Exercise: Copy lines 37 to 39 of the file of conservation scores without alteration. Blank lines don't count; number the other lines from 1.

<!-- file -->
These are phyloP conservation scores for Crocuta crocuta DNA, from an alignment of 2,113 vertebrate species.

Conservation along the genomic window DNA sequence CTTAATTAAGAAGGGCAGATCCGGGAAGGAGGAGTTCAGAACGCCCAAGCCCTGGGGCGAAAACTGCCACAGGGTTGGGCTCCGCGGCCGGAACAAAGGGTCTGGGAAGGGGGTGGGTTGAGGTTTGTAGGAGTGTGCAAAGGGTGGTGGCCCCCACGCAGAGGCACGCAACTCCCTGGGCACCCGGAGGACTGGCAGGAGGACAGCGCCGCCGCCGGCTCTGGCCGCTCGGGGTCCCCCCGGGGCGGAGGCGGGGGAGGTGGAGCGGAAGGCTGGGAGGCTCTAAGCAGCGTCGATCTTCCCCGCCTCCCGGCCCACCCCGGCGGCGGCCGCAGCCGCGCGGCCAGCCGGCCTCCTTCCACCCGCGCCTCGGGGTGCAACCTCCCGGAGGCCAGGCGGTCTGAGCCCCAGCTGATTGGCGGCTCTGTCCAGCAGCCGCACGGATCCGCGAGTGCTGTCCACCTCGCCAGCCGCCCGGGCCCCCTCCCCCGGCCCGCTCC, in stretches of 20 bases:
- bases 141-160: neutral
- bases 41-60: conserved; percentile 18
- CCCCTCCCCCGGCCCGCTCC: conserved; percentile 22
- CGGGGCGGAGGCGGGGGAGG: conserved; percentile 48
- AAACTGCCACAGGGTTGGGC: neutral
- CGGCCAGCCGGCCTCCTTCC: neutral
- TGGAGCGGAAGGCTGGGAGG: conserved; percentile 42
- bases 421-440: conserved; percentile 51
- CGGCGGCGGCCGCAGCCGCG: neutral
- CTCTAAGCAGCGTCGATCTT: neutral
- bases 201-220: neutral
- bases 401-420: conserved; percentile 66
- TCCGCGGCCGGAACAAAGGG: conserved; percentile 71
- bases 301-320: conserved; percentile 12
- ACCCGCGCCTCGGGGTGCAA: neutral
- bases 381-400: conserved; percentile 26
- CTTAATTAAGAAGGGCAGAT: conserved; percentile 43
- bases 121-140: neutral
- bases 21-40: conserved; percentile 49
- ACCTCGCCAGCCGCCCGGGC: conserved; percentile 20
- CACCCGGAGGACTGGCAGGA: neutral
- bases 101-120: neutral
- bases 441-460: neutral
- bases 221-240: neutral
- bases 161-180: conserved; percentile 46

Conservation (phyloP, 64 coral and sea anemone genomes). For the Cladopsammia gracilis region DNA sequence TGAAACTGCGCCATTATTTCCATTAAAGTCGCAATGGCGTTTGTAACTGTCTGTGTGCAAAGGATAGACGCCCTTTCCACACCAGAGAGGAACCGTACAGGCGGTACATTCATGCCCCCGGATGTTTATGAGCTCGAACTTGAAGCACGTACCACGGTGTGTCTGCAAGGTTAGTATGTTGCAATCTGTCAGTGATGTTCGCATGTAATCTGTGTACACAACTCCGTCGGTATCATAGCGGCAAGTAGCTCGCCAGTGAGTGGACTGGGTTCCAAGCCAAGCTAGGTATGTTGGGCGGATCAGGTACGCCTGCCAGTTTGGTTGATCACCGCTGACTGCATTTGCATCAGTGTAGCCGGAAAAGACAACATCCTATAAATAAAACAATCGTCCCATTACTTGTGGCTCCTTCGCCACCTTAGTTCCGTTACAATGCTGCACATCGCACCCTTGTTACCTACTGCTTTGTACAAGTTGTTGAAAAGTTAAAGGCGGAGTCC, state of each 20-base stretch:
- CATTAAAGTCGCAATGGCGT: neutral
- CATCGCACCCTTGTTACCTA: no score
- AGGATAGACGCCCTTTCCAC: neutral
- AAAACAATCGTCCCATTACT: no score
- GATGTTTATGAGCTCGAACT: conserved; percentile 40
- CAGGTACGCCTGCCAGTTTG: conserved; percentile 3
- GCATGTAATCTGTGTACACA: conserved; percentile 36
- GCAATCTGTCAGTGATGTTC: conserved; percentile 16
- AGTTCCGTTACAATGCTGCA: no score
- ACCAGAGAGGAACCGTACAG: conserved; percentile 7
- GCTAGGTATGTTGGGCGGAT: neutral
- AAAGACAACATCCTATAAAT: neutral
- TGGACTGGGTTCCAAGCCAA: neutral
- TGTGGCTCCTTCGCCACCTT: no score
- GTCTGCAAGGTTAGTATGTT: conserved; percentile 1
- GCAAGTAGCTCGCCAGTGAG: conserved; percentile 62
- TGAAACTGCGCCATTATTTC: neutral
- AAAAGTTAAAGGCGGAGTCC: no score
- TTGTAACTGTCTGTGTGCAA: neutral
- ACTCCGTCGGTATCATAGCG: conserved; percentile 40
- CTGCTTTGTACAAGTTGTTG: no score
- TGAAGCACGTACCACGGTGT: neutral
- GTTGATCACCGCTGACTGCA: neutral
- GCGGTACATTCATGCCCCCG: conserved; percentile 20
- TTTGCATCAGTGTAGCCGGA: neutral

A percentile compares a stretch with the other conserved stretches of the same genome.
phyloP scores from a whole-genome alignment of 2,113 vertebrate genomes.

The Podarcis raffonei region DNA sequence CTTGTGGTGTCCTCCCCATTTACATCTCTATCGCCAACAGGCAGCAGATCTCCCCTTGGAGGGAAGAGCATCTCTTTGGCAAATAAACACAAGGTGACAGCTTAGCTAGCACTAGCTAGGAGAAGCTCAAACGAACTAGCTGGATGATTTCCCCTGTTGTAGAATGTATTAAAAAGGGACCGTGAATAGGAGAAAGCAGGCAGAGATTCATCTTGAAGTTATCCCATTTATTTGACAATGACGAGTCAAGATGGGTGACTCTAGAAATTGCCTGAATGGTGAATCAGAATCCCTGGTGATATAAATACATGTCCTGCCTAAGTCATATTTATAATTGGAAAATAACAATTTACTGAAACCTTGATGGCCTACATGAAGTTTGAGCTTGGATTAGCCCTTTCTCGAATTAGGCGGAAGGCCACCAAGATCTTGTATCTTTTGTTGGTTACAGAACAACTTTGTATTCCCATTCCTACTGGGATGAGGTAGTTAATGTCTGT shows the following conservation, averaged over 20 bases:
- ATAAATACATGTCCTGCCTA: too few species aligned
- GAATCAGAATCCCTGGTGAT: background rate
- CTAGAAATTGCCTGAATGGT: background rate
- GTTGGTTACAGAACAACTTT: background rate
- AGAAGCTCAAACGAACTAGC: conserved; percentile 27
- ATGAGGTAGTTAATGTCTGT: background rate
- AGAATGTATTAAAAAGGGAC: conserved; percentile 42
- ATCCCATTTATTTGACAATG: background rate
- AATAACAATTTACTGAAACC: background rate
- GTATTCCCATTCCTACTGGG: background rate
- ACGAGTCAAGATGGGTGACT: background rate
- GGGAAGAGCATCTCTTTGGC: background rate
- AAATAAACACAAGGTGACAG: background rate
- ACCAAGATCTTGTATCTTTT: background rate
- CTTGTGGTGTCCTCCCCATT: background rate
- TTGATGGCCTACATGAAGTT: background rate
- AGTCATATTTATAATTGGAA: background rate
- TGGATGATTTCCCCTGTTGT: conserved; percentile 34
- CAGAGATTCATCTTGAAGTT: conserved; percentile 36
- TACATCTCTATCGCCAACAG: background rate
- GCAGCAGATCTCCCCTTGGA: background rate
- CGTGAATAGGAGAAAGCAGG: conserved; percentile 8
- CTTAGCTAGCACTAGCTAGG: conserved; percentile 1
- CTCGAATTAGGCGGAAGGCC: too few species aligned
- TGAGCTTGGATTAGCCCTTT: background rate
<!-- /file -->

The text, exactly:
- AGTTCCGTTACAATGCTGCA: no score
- ACCAGAGAGGAACCGTACAG: conserved; percentile 7
- GCTAGGTATGTTGGGCGGAT: neutral